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Benjamin Franklin publishes “An Open Letter to Lord North”

Benjamin Franklin publishes “An Open Letter to Lord North”

On this day in 1774, Benjamin Franklin writes an open letter to Great Britain’s prime minister, Frederick, Lord North, from the Smyrna Coffee House in London. It was published in The Public Advertiser, a British newspaper, on April 15, 1774.

Franklin’s tongue-in-cheek letter suggested that the British impose martial law upon the colonies and appoint a “King’s Viceroy of all North America.” Franklin satirically went on to suggest that such centralized power over “Yankee Doodles,” who had “degenerated to such a Degree” from their British ancestors, “that one born in Britain is equal to twenty Americans,” would allow the crown to collect its taxes, then sell their impoverished colonies and colonists to Spain.

Smyrna Coffee House on St. James Street in London had been a meeting place of Whigs, or political liberals, since the 17th century. For Franklin to sign a letter drafted at Smyrna’s “A Friend of Military Government” was an obvious use of irony. The details of his purported plan for a military government, including the exclusive use of military courts in colonies known for their commitment to trial by jury, and “One Hundred to a Thousand Lashes in a frosty Morning” for offenders made Franklin s disdain for Lord North and his heavy-handed tactics clear.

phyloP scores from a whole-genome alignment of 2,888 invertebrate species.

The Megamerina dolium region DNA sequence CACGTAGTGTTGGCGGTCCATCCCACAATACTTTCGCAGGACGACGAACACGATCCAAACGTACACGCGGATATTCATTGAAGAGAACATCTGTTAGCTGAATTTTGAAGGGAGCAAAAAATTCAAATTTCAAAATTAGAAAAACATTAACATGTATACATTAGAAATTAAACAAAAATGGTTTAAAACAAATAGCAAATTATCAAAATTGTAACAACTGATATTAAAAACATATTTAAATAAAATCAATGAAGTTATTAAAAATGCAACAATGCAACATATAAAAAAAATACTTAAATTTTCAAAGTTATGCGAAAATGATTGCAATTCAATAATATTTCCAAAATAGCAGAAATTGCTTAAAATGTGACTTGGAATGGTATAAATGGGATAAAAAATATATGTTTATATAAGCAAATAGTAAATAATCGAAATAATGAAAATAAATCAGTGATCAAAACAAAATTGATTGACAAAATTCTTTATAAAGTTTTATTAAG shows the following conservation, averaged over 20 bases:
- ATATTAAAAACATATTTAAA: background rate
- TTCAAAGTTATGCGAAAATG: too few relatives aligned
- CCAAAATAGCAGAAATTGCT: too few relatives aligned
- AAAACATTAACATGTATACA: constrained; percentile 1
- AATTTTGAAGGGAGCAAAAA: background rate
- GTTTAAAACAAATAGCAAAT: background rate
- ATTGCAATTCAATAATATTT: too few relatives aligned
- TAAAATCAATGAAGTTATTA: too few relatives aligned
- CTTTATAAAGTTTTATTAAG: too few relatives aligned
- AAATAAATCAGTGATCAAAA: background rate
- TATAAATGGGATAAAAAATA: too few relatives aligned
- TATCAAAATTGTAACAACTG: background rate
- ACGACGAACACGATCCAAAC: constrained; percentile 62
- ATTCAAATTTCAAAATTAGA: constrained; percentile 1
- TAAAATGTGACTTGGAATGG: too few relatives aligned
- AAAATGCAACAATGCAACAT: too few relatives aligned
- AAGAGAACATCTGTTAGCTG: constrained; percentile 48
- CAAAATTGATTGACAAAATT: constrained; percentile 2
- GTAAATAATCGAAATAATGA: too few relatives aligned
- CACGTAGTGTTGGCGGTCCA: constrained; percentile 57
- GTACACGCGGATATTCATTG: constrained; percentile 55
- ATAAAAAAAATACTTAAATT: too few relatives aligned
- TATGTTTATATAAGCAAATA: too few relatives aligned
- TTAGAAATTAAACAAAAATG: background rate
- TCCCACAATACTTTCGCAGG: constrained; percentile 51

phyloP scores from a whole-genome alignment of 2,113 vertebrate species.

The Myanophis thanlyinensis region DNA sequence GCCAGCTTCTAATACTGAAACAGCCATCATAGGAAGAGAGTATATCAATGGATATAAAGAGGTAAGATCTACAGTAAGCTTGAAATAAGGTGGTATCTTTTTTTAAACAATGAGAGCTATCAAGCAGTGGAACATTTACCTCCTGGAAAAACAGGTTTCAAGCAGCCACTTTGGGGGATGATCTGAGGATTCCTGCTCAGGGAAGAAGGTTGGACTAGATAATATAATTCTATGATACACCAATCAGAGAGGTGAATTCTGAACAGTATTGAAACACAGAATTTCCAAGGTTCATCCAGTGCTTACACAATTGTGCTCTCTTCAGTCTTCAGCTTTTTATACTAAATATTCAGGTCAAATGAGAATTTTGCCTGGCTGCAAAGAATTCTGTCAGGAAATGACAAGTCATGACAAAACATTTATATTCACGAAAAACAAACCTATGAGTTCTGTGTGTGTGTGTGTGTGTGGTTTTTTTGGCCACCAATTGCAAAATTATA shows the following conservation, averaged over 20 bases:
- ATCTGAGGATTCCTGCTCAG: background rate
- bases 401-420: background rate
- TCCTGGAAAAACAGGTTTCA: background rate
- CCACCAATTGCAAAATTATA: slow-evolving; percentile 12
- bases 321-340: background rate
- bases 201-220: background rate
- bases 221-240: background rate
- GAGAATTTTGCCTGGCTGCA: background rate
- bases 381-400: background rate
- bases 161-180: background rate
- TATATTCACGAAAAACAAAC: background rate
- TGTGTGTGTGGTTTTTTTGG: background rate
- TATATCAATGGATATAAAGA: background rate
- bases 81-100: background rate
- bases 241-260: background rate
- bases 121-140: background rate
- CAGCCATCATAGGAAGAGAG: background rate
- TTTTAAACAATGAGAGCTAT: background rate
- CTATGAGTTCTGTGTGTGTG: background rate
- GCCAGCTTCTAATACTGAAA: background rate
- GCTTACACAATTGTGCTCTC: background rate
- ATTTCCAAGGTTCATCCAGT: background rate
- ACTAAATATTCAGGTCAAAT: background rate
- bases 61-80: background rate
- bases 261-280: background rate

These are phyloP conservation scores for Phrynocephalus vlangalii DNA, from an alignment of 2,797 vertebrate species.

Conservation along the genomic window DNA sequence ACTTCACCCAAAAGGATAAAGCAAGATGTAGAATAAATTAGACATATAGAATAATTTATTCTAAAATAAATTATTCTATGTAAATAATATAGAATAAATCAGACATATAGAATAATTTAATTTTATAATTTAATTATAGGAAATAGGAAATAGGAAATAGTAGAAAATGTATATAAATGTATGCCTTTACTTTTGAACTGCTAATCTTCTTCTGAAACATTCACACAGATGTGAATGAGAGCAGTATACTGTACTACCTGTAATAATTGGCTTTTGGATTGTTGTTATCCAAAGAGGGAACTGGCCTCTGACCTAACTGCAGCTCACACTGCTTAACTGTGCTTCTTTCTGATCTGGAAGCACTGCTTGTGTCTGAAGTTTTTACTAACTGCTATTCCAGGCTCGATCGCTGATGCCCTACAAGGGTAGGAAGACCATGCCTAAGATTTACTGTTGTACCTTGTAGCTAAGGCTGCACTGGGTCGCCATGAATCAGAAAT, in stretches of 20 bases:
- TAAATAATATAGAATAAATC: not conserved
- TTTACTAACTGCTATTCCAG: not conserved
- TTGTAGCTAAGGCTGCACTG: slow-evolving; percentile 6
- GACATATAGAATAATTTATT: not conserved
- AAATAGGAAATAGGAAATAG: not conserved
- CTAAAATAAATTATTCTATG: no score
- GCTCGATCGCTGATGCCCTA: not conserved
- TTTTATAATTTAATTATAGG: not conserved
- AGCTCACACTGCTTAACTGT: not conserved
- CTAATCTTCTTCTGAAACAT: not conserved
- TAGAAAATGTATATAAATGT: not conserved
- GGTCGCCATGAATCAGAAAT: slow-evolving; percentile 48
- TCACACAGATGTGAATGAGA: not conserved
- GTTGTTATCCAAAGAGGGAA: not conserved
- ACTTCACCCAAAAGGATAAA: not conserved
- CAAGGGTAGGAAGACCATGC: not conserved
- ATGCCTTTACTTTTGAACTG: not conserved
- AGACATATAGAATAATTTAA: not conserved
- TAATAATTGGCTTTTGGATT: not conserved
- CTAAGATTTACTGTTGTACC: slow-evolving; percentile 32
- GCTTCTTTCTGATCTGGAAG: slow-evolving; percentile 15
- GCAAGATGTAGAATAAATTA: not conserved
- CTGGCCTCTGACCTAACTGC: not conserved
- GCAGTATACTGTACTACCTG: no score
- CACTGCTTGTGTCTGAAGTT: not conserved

In fact, Franklin’s letter proved prophetic when Lord North imposed martial law on Massachusetts the next month with the passage of the Massachusetts Government Act. General Thomas Gage received the appointment to institute the military government as the colony’s royal governor. Franklin had snidely suggested in his treatise, “that great Commander G—–l G—-e” could take but a few men and “so intimidate the Americans that the General might march through the whole Continent of North America, and would have little else to do but to accept of the Submission of several Towns as he passed.”

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Franklin, of course, found his own suggestions laughable. North, however, seemed to find such a scheme practicable, and pursued it at the cost of many lives and, eventually, Britain’s 13 colonies.

Source: History